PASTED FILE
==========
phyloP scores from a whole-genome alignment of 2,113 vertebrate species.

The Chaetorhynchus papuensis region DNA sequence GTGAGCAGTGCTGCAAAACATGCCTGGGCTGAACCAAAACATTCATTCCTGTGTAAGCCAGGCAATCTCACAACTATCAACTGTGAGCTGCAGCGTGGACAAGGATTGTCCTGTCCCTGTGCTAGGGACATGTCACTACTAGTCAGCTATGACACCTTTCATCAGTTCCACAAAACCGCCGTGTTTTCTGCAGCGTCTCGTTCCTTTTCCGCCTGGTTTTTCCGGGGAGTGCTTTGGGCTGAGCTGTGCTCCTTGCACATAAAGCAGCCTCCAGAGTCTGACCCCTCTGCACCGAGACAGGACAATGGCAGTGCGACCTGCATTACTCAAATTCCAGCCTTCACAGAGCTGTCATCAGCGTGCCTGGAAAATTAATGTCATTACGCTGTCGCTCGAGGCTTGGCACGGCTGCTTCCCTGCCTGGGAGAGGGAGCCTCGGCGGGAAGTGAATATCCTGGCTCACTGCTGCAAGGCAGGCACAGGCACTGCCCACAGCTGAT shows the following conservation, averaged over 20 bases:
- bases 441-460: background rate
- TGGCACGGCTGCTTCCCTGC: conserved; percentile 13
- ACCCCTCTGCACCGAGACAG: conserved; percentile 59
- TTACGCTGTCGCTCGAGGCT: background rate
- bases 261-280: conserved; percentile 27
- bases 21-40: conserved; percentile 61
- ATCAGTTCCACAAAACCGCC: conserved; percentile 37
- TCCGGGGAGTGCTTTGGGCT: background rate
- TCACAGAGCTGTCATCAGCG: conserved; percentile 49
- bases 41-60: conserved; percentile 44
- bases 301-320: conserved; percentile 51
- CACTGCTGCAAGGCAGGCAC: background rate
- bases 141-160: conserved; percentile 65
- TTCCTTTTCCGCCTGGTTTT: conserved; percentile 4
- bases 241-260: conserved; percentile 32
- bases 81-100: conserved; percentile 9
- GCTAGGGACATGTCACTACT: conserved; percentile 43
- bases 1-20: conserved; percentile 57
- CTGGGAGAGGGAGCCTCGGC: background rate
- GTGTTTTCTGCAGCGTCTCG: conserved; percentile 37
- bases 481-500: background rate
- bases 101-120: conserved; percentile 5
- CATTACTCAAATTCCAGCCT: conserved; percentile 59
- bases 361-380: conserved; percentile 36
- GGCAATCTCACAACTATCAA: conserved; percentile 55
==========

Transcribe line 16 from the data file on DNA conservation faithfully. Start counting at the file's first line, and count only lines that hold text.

- TTCCTTTTCCGCCTGGTTTT: conserved; percentile 4